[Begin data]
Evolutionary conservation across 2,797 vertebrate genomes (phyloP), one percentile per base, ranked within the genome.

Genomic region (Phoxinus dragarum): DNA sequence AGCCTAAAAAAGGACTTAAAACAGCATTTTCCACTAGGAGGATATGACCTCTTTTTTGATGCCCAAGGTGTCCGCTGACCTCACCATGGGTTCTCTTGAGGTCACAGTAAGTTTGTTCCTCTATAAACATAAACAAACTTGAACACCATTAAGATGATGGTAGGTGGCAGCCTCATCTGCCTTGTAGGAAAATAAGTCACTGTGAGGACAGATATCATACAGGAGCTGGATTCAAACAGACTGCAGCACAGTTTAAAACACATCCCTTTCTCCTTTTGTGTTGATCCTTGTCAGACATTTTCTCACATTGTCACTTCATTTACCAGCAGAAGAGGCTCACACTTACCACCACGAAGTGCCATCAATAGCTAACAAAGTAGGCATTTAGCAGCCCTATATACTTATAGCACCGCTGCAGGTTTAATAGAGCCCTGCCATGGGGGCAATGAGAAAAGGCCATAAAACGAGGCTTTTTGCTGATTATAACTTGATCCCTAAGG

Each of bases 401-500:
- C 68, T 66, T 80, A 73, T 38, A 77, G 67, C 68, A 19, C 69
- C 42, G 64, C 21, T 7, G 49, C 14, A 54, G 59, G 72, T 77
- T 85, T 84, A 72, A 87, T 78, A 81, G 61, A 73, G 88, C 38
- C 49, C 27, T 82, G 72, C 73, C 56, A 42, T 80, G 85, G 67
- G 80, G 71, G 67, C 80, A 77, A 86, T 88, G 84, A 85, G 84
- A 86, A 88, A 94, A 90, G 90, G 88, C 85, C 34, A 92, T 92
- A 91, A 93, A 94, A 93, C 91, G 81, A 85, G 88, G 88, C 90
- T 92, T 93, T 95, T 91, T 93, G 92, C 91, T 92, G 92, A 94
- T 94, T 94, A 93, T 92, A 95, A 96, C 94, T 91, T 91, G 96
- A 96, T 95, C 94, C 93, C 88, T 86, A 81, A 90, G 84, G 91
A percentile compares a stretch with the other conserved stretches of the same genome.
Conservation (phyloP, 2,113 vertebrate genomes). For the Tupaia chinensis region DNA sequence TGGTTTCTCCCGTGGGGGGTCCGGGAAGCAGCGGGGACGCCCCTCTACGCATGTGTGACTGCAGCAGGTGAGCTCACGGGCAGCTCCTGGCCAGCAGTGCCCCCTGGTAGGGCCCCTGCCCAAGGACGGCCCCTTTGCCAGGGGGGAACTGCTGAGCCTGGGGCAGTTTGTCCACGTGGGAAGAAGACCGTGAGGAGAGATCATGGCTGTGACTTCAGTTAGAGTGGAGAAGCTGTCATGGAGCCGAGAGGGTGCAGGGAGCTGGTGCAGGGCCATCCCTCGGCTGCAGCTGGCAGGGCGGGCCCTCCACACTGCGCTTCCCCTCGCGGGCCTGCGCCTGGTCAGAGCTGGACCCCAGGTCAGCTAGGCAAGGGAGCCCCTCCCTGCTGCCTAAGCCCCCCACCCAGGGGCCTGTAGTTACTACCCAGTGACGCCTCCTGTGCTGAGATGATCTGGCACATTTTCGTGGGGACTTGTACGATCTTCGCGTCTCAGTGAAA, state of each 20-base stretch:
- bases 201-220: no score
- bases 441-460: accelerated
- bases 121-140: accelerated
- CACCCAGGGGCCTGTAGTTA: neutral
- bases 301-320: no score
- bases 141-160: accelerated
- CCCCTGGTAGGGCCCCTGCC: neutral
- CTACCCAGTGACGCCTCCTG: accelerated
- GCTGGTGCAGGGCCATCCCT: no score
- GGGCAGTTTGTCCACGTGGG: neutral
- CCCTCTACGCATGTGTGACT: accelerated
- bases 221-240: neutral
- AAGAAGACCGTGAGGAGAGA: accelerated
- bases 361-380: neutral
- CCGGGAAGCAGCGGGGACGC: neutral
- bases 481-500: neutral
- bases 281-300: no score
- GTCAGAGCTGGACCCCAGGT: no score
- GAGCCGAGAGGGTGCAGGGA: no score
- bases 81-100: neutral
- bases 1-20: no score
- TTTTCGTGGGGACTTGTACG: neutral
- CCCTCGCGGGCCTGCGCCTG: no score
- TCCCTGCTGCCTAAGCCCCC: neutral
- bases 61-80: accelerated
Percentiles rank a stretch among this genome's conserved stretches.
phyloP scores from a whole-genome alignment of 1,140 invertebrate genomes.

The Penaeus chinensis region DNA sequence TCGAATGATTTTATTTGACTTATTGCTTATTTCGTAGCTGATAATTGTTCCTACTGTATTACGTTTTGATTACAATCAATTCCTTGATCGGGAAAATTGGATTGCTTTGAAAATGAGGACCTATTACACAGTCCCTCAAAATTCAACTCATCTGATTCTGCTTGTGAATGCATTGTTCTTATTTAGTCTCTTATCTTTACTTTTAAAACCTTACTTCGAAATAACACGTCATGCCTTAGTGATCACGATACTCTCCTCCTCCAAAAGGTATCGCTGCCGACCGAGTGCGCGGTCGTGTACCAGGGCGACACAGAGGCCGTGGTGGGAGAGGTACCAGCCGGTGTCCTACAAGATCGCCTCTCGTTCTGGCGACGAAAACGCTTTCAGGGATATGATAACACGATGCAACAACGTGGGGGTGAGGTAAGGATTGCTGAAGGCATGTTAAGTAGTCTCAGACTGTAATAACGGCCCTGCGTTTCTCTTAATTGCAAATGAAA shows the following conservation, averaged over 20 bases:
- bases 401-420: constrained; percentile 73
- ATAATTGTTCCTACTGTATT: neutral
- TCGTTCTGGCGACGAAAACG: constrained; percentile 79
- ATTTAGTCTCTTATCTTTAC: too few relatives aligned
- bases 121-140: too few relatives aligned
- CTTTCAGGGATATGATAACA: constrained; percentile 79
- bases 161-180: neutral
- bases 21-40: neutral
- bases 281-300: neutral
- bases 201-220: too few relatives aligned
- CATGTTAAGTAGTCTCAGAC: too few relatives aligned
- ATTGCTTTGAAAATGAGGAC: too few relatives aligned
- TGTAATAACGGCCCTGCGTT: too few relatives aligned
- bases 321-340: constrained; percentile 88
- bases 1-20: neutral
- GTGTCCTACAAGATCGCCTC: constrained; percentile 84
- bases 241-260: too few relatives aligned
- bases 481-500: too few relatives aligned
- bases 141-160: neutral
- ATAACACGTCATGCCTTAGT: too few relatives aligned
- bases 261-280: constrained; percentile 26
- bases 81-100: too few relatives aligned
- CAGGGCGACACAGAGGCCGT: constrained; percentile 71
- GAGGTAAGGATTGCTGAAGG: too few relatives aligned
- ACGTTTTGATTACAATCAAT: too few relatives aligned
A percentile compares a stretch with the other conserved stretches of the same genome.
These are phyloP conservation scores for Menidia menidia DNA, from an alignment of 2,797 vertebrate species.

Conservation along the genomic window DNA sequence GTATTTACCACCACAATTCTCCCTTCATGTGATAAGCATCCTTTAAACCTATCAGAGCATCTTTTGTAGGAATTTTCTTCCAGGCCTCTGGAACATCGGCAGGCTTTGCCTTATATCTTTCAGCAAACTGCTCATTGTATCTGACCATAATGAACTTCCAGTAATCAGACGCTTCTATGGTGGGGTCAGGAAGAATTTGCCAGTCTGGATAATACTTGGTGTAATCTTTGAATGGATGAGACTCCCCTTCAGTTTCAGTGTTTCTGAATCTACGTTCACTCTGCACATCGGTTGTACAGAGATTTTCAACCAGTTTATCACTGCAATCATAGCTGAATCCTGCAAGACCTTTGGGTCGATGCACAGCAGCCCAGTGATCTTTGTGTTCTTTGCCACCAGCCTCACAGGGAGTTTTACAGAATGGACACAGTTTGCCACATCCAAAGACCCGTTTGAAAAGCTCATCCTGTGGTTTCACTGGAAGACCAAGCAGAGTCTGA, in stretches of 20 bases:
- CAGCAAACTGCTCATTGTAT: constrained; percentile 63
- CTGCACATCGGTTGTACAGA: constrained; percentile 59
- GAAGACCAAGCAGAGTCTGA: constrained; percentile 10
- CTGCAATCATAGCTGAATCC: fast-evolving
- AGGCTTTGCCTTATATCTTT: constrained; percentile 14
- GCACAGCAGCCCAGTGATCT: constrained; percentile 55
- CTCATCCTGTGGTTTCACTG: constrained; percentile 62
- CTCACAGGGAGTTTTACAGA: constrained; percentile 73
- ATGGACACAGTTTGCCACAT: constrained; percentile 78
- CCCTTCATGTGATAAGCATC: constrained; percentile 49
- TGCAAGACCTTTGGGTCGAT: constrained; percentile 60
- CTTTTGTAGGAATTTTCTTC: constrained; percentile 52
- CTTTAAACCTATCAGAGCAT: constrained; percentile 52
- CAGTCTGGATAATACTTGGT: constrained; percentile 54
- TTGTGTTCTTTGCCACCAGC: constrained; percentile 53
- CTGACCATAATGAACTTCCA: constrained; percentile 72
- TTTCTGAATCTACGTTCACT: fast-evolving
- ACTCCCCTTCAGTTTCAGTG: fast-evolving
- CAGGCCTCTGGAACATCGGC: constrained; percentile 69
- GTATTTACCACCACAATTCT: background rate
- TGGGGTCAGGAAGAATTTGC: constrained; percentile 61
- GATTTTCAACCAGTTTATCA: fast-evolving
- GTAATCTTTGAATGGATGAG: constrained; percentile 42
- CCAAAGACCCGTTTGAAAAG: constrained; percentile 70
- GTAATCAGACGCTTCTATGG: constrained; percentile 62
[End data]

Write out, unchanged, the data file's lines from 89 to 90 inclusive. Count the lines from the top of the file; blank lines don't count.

- ACTCCCCTTCAGTTTCAGTG: fast-evolving
- CAGGCCTCTGGAACATCGGC: constrained; percentile 69